Port-side, the card is also unchanged from the 5870. 2 DVI ports, 1 HDMI port, and 1 DisplayPort adorn the card, giving the card the ability to drive 2 TMDS displays (HDMI/DVI), and a DisplayPort. As a reminder, the DisplayPort can be used to drive a 3rd TMDS display, but only with an active (powered) adapter, which right now still run at over $100.

AMD tells us that this is going to be a hard launch just like the 5870, with the 5850 showing up for $260. Given that the 5870 did in fact show up on-time and on-price, we expect the same for the 5850. However we don’t have any reason to believe 5850 supplies will be any more plentiful than 5870 supplies – never mind the fact that it’s in AMD’s interests to ship as many 5870s as they can right now given their higher price. So unless AMD has a lot of Cypress dice to harvest, we’re expecting the 5850 to be even harder to find.
 
Update: As of Wednesday afternoon we have seen some 5850s come in to stock, only to sell out again even sooner than the 5870s did. It looks like 5850s really are going to be harder to find.

Battleforge: The First DX11 Game
POST A COMMENT

95 Comments

View All Comments

  • ThePooBurner - Wednesday, October 07, 2009 - link

    A good repeatable test would be to have a RAID group in an instance and have them all cast a set of spells at once. the instance server separates from the rest of the server load and allows for a bit better testing. While it's true that the game is generally more CPU/RAM limited than GPU limited, especially if you have a lot of add-ons doing post processing on all the information that is shooting around. However, having been in raids with and without add-ons and such, i can tell you that i can get 45-50fps when we are just standing there waiting to attack, and then as soon as the spell effects start going off my frame rate drops like a rock. The spell effects are particle effects that overlap and mix and are all transparent to one degree or another. All those effects going off on a single target creates a lot of overlap that the GPU has to sort out in order to render correctly.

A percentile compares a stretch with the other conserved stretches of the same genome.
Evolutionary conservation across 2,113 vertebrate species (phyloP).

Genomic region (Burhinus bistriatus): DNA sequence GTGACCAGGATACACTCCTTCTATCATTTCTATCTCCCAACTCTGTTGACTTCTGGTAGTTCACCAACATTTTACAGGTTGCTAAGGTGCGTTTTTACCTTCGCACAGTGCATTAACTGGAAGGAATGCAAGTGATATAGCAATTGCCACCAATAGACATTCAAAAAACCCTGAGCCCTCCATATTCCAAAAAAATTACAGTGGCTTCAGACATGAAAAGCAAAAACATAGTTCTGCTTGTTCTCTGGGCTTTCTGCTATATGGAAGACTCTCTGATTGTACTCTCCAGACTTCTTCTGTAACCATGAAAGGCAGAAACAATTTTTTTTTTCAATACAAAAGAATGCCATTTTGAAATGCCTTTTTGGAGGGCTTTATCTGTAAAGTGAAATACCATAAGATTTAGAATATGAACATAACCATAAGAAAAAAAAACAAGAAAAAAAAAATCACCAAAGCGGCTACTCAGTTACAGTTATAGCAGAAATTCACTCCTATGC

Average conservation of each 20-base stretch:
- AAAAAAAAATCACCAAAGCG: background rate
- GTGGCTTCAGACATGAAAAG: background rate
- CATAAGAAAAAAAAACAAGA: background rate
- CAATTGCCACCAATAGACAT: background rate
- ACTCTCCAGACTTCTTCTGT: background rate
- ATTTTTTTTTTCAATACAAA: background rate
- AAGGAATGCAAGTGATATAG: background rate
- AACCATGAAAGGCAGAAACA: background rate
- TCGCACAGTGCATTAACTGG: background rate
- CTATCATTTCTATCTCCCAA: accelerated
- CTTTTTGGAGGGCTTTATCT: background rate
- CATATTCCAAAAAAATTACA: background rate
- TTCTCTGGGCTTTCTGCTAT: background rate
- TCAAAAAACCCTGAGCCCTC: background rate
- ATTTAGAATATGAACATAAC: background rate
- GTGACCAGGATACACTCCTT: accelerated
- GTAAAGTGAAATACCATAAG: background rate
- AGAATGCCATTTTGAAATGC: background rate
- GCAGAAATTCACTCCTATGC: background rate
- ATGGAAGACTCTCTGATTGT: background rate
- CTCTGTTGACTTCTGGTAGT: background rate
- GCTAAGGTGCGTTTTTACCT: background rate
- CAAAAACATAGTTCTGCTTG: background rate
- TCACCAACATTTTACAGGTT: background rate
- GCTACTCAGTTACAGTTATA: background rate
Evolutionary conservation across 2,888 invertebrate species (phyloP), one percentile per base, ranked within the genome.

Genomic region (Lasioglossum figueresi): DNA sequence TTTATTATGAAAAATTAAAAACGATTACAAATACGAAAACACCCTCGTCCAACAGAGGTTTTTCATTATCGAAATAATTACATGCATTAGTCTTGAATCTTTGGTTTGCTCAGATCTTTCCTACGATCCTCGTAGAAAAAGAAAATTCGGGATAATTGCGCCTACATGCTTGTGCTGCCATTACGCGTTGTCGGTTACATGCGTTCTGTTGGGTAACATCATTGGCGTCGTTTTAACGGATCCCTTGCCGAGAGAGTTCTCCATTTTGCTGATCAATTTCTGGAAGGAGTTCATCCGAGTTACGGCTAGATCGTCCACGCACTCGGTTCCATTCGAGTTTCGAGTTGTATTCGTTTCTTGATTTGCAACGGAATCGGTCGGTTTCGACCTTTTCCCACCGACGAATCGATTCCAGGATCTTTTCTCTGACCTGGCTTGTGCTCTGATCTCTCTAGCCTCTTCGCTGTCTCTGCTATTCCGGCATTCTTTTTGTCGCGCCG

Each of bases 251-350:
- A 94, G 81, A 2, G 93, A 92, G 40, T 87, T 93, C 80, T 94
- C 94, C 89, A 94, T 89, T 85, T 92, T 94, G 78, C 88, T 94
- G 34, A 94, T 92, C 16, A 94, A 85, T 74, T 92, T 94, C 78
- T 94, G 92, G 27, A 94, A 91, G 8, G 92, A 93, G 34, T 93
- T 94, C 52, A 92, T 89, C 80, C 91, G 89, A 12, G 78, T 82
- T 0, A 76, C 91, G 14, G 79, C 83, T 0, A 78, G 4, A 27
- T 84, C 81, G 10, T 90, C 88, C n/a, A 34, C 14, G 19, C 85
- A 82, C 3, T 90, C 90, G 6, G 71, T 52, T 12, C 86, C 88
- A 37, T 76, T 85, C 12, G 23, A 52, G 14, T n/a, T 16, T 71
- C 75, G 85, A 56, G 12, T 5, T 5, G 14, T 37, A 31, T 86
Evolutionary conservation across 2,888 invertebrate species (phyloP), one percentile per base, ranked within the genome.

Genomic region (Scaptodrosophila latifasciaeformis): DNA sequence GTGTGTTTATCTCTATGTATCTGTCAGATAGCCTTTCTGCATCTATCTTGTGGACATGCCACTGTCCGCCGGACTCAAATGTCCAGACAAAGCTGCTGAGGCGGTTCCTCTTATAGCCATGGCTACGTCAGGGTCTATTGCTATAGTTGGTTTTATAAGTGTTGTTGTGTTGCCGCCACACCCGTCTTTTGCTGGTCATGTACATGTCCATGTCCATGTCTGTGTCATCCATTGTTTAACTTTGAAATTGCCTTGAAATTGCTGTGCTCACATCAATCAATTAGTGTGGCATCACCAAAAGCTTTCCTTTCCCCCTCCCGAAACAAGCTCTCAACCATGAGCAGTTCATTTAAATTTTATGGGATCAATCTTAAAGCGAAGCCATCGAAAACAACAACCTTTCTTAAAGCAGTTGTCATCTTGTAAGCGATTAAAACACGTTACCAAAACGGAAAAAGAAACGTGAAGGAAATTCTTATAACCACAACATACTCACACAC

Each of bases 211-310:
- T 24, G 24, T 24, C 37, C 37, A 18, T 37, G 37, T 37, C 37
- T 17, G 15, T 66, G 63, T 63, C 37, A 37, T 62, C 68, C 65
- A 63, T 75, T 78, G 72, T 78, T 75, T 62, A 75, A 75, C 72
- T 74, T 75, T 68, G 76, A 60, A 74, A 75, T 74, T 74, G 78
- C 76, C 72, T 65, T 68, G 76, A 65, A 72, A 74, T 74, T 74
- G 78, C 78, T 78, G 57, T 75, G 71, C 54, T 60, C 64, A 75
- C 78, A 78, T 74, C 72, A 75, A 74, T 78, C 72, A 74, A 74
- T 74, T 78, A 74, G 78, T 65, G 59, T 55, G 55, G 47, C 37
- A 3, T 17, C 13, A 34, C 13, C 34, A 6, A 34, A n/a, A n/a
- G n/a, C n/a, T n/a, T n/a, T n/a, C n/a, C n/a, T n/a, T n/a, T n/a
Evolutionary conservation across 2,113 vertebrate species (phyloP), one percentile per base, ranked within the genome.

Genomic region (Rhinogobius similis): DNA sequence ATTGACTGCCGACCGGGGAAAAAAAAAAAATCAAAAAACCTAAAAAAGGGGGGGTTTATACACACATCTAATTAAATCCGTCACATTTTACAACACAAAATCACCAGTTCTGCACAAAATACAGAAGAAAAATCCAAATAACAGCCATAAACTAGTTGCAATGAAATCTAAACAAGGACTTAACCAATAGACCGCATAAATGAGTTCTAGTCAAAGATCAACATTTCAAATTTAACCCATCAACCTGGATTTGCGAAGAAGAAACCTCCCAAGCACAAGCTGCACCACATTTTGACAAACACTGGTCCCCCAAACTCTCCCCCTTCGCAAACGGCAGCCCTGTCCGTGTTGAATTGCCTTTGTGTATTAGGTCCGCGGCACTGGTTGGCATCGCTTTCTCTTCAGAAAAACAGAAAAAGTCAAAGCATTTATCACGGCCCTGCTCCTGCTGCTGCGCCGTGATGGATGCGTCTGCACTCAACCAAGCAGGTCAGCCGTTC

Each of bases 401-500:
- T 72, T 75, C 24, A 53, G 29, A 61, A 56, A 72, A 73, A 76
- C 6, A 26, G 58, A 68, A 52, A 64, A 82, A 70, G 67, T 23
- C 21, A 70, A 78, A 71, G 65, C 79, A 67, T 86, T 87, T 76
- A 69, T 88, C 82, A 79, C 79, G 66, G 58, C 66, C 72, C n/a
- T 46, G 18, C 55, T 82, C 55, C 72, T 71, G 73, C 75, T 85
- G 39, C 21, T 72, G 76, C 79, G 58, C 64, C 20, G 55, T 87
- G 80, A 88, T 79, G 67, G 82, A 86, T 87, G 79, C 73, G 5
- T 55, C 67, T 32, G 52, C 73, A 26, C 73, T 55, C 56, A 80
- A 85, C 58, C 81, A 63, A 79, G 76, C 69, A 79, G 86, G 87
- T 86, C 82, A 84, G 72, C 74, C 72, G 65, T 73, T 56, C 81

What you might try is to see if you can get Blizz to put a target dummy in an instance to isolate it from the rest of the masses, and allow for sustained testing with spell effects going off in a predictable manner. (not having every testing go balls to the wall, but simply repeat a set rotation in a timed manner so that you can get an accurate gauge.
    Reply
  • Per Hansson - Thursday, October 01, 2009 - link

    I second your question
    And also just want to say that with a very heavily volt modded and overclocked 8800GTS 512MB the performance in WoW at maximum settings with 2xAA will totally kill my card
    For example in heavily populated areas it will use more than 512MB video ram (confirmed using rivatuner)

    And in heavily populated areas I get like 20FPS, for example in Dalaran at peak hours (like, when I play :P)